Global Families: A History of Asian International Adoption in America

Global Families: A History of Asian International Adoption in America

Global Families: A History of Asian International Adoption in America

Global Families: A History of Asian International Adoption in America

Synopsis

In the last fifty years, transnational adoption- specifically, the adoption of Asian children- has exploded in popularity as an alternative path to family making. Despite the cultural acceptance of this practice, surprisingly little attention has been paid to the factors that allowed Asian international adoption to flourish. In Global Families, Catherine Ceniza Choy unearths the little-known historical origins of Asian international adoption in the United States. Beginning with the post-World War II presence of the U.S. military in Asia, she reveals how mixed-race children born of Japanese, Korean, and Vietnamese women and U.S. servicemen comprised one of the earliest groups of adoptive children. Based on extensive archival research, Global Families moves beyond one-dimensional portrayals of Asian international adoption as either a progressive form of U.S. multiculturalism or as an exploitative form of cultural and economic imperialism. Rather, Choy acknowledges the complexity of the phenomenon, illuminating both its radical possibilities of a world united across national, cultural, and racial divides through family formation and its strong potential for reinforcing the very racial and cultural hierarchies it sought to challenge. Catherine Ceniza Choy is Professor of Ethnic Studies at the University of California, Berkeley. She is the author of the award-winning book Empire of Care: Nursing and Migration in Filipino American History.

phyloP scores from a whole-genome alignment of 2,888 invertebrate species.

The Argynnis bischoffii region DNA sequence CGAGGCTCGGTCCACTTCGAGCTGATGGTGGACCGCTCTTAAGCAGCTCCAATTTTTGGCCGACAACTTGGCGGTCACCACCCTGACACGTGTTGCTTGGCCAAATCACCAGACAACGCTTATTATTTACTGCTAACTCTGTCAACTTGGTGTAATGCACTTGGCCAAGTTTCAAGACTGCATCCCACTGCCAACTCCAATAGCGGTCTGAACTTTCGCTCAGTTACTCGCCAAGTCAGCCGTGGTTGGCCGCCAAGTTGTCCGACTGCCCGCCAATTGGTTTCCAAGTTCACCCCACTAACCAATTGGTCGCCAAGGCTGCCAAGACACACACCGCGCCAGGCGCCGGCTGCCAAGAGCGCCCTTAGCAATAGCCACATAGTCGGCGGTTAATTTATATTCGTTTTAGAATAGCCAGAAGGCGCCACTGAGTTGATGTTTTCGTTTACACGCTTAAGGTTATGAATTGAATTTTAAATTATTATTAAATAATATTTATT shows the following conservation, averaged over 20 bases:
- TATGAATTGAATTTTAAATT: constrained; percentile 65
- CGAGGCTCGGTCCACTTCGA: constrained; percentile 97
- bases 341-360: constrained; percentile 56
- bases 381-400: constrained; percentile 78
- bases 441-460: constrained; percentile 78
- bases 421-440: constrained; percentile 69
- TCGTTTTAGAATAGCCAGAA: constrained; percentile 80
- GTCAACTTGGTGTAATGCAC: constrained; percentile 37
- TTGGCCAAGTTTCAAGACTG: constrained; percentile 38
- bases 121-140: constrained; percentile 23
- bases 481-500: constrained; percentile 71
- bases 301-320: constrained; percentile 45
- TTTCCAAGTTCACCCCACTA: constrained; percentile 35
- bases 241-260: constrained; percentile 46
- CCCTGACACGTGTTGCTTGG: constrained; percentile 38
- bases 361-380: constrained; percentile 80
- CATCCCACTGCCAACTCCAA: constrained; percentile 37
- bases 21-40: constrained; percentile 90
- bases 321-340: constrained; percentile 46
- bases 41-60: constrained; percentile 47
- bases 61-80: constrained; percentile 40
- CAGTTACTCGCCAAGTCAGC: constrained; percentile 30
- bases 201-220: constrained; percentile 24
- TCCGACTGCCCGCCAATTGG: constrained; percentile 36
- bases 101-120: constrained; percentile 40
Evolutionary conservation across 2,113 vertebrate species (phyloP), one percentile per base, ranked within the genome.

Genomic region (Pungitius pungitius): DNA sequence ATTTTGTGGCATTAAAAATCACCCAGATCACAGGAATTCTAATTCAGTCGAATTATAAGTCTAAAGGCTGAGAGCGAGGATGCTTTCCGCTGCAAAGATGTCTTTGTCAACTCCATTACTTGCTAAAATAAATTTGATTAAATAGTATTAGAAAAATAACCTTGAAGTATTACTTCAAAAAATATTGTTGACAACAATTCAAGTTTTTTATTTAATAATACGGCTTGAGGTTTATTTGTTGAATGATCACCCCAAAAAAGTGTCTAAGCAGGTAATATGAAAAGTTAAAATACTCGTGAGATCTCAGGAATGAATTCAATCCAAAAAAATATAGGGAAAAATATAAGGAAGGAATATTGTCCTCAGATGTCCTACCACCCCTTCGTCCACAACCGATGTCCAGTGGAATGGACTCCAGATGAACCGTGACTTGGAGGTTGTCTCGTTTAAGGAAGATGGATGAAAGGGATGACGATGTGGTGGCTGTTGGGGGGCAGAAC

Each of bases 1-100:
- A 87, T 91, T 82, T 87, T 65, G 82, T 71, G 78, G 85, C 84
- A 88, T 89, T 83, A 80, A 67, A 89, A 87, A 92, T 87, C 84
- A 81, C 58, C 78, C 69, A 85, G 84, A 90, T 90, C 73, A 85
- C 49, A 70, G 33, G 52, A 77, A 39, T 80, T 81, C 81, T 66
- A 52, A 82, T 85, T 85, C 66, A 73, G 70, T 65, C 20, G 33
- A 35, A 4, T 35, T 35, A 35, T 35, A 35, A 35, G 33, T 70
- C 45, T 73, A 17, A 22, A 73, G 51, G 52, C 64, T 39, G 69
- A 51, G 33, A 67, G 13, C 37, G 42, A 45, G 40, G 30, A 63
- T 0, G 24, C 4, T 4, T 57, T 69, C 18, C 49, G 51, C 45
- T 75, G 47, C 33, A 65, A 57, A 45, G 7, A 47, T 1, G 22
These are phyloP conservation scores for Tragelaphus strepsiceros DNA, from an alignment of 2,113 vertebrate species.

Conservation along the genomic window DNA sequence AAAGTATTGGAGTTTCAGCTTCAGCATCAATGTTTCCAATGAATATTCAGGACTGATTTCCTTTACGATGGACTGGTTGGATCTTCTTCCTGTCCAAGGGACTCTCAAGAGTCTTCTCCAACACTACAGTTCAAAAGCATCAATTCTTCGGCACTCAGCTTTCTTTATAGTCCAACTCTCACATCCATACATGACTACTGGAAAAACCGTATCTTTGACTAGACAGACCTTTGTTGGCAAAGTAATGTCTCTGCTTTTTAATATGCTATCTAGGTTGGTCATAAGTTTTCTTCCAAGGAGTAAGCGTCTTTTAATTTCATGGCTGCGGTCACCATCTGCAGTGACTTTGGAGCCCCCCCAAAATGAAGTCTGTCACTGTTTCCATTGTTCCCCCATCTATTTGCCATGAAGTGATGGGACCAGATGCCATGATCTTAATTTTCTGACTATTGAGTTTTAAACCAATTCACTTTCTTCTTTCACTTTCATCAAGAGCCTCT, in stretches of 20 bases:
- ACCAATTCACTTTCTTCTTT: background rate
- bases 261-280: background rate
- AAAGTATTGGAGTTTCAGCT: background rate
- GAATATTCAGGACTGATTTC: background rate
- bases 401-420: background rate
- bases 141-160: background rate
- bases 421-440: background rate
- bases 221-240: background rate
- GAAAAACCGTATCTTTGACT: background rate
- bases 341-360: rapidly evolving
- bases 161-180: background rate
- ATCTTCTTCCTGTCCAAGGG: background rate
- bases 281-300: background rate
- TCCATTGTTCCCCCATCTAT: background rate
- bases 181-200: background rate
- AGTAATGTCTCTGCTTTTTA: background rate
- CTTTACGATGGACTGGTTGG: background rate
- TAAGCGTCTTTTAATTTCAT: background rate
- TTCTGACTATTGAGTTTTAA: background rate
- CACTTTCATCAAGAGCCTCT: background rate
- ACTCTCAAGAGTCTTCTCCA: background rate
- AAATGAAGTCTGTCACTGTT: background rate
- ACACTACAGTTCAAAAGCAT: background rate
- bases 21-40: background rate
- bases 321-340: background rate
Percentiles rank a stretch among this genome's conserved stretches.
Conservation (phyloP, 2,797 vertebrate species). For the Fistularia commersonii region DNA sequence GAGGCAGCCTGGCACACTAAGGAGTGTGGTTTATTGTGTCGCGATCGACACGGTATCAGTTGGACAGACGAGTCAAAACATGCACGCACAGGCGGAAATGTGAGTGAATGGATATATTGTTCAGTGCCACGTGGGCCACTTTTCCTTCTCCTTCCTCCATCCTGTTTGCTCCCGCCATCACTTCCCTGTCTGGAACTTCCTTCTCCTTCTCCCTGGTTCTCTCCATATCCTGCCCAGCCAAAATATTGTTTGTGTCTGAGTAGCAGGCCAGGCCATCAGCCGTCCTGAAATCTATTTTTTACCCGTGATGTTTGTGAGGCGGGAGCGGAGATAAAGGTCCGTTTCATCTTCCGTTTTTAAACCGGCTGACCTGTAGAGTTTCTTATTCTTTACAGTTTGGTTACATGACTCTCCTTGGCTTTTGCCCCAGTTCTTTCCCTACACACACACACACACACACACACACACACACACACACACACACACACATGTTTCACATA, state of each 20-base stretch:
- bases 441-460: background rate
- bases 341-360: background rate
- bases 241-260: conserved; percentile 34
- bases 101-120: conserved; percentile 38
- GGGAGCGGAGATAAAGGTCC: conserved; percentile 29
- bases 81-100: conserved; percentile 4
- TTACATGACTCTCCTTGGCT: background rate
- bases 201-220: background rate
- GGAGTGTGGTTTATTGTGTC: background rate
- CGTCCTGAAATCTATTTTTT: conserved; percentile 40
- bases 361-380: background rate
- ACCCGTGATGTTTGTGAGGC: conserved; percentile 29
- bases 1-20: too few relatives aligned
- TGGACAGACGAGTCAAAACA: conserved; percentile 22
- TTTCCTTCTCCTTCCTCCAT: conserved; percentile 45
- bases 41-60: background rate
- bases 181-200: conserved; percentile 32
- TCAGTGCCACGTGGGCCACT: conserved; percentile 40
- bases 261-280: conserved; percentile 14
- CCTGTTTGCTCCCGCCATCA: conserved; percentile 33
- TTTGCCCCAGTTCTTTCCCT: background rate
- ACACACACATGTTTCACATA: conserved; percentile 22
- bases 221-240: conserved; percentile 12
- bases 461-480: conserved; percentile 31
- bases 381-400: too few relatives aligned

Excerpt

I was finishing my lunch and was about to get my one-year-old daughter ready to visit another part of the Minneapolis Institute of Arts, when I was taken off guard. Judging by the woman’s age—early to mid-sixties—I doubted she needed a lesson on the birds and the bees. Thus, I thought I had been asked a variation of the question that has been posed to virtually every Asian in the United States, whether they be newly arrived immigrants or fourth-generation Americans: “Where are you from?” This is a question for which New York City, the place of my birth, is not the right answer. “My family is originally from the Philippines,” I explained. “My daughter is a third-generation Filipino American as well as a fourth-generation Korean and Chinese American on her father’s side.”

When the woman drew a blank look, it struck me that I had completely misinterpreted her question. She wanted to know from where in AsiaI had adopted my daughter. She explained that her daughter had recently adopted a baby girl from China. It was then that I realized that the paradigm of the adopted Asian child had become so strong that it overrode common sense; even though I’m “Asian looking,” there was still the assumption that my daughter was adopted.

International adoption from Asia has transformed the racial and ethnic landscape of the heartland of America to the point where—as in the situation I just described—it has become a social norm. According to a 2009 local news story, more than thirteen thousand Korean adoptees live in Minnesota; this is the largest number of Korean adoptees in any . . .

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